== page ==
A Setting Analysis of Jean Rhys’ "Pioneers, Oh, Pioneers"

Term Paper, 2013

10 Pages, Grade: 2,0


Table of Contents

1 Introduction

2 The Setting as Accentuation for the Unnaturalness and the Declining Power of the British Colony

3 The Setting as a Tool for the Reprocessing of Childhood Memories

4 Conclusion

5 Bibliography

1 Introduction

Jean Rhys short-story “Pioneers, Oh, Pioneers” takes place on the Caribbean island Dominica at a time, when it was still a British colony. It is a story about a man called Mr. Ramage who buys a house on this island, marries a “coloured girl” (Rhys 1976: 15) and starts to behave so unconventional that the other people in the city become askant, spread rumours about them and pursue him. Under that pressure he probably commits suicide. Though the last-mentioned aspect is not said exactly it is most likely. The setting of the story is influenced by both, the environment and representatives of British colonialism and the nature and the wilderness of the Caribbean island itself. Rhys probably chose this exotic setting for two reasons.

2 The Setting as Accentuation for the Unnaturalness and the Declining Power of the British Colony

The first motive for Rhys choice of the setting was probably her intention to describe the crucial differences between British-colonial elements and the Caribbean surrounding. In her short-story she uses comparisons, distinctions, symbols and transformation of the setting to emphasize the fact that Dominica’s colonization was never really successful, neither through England nor through France, the former occupying force of this island (Angier 1990: 4). With her description of the places and elements she tries to show that European people are out of place in this Caribbean surrounding, in spite of all the things and habits they brought from their former home to feel more comfortable. The reader gets the feeling that Dominica’s wild nature is going to recapture what the colonialists take from it. A closer look at the locations and objects will show how Jean Rhys accomplishes this effect. According to Ströker’s and Hoffmann’s approach of analysing a narrative setting (Haupt 2004: 70) the places in Jean Rhys’ story are related correlatively because she uses them to show the contrast between colonial and Caribbean elements. In correlative relations particular attention is given to the differences between the single places and the values that are represented through them (Haupt 2004: 79). In this case the values of a small white European society and a majority of afro-Caribbean inhabitants.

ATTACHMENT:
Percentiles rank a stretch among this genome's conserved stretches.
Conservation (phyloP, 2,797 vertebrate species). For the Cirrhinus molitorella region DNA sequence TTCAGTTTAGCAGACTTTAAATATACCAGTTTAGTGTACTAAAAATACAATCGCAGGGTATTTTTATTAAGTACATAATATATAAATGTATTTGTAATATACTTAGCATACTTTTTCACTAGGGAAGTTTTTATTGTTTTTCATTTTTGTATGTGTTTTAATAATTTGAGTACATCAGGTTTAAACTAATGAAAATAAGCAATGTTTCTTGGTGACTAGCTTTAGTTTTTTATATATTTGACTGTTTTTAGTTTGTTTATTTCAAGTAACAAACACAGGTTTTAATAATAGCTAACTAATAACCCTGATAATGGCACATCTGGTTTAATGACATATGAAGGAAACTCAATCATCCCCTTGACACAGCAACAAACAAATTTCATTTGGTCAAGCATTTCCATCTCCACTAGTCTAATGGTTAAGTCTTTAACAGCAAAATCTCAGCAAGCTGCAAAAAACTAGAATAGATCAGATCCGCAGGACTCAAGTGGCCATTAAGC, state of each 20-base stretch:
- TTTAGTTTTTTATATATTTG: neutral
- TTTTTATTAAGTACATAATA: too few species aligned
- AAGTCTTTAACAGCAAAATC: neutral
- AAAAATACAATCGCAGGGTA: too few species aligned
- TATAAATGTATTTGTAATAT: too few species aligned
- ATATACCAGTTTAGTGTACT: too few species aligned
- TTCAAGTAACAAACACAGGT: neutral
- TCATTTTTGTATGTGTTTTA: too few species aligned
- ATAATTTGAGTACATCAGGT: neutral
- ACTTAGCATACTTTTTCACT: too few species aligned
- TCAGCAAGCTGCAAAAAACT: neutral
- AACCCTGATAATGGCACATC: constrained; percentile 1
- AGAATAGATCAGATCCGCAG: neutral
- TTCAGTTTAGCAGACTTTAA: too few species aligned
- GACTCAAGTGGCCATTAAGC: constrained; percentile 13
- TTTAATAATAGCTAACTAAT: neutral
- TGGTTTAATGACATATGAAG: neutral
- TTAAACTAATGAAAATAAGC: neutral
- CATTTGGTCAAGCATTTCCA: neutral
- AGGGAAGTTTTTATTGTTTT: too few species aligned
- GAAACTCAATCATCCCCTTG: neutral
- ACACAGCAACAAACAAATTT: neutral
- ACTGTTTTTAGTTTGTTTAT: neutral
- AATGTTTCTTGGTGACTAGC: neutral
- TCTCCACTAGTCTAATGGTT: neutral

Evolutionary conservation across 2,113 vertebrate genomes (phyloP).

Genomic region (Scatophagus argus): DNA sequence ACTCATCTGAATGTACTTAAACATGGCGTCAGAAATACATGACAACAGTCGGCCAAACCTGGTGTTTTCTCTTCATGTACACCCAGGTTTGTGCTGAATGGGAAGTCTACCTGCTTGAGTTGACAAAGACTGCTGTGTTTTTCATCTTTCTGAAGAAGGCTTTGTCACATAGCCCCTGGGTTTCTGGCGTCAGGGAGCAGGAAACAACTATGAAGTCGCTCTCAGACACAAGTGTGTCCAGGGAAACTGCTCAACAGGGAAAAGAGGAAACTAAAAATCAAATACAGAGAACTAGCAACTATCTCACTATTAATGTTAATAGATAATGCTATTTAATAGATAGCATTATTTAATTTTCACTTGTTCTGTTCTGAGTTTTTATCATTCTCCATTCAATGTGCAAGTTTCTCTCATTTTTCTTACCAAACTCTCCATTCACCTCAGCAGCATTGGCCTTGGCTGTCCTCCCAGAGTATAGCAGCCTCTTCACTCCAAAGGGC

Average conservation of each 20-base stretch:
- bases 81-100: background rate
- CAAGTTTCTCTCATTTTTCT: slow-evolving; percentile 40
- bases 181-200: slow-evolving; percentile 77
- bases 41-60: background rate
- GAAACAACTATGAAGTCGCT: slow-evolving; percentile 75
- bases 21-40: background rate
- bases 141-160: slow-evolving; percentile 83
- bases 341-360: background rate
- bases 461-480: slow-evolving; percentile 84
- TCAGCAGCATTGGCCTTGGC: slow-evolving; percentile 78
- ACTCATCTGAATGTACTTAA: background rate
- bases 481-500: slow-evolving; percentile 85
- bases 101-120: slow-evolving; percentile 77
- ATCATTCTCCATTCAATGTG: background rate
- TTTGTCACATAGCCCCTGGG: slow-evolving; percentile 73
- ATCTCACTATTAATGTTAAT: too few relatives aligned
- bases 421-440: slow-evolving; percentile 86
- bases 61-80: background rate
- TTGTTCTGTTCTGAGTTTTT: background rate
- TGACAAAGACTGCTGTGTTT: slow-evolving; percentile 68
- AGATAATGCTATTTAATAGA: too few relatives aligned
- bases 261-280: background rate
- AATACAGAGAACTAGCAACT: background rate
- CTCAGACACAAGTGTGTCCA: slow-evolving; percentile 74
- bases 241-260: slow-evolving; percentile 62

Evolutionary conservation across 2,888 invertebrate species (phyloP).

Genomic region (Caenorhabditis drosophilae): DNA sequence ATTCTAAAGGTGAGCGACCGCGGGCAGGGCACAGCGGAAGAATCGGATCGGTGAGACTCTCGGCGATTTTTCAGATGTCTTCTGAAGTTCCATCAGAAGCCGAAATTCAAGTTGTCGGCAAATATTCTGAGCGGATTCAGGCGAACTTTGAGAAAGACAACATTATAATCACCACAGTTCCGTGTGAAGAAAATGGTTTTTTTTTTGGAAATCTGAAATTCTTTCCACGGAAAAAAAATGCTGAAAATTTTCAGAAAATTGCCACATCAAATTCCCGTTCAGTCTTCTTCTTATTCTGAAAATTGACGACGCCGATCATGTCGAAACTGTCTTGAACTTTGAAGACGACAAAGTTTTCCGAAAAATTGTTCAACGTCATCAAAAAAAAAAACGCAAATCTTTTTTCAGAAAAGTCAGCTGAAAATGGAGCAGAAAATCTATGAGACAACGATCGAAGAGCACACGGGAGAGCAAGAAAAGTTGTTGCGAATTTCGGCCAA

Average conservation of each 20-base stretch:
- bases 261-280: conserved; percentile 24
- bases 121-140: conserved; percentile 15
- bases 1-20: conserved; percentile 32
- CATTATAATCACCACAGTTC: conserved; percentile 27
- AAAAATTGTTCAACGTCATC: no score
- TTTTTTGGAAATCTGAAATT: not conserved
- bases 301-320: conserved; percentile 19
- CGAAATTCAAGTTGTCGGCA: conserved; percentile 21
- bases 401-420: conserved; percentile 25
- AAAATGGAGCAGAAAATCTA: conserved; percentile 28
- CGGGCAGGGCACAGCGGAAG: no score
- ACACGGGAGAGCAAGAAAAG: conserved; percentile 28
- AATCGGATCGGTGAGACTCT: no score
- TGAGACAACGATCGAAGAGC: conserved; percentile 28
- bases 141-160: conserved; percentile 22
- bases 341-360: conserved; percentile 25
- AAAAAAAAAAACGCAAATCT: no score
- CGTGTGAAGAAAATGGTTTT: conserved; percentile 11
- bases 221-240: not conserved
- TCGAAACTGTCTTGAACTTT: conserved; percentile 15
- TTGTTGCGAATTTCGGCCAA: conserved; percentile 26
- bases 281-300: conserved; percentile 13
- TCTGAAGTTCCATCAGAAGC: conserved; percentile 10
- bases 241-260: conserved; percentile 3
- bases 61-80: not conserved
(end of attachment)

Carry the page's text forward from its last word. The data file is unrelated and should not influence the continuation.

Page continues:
The story starts with a description of a place called “Market Street” (Rhys 1976: 11). Following Ströker’s and Hoffmann’s theory this location is a visual field. As the term indicates, vision is the most important aspect of this concept. In a visual field all the things that are visible for a subject are significant (Haupt 2004: 71). Due to the relative objectivity of such a place it is used to create a image in the reader’s mind that gives him or her basic knowledge about the place where the story is set (Haupt 2004: 76). The compound-modifier “yellow-hot” in combination with the description of the black women in the streets creates an exotic mood and the visual image of typical Caribbean market scenery, with the black women as an appropriate part of it (Rhys 1976: 11). However, the description of the attendant white women creates an opposed image and shows how conflictive the situation is. They try to protect themselves from the sun by using parasols and especially Mrs Menzies in her “dark riding habit” (Rhys 1976: 11) is not dressed suitable for the weather. On the following page a similar description is used for the male Europeans too who “wore dark trouser even when the temperature was ninety in the shade” (Rhys 1976: 12). The contrast between these two societies gets intensified through the ice block that Mrs Menzies carries to her house “for a cool weekend” (Rhys 1976: 11) contrary to the temperature on the above mentioned hot Market Street. Malcolm describes this situation as a confrontation of “two contrasting worlds [that] meet physically on market street in form of black and white women” (Malcolm 1996: 85).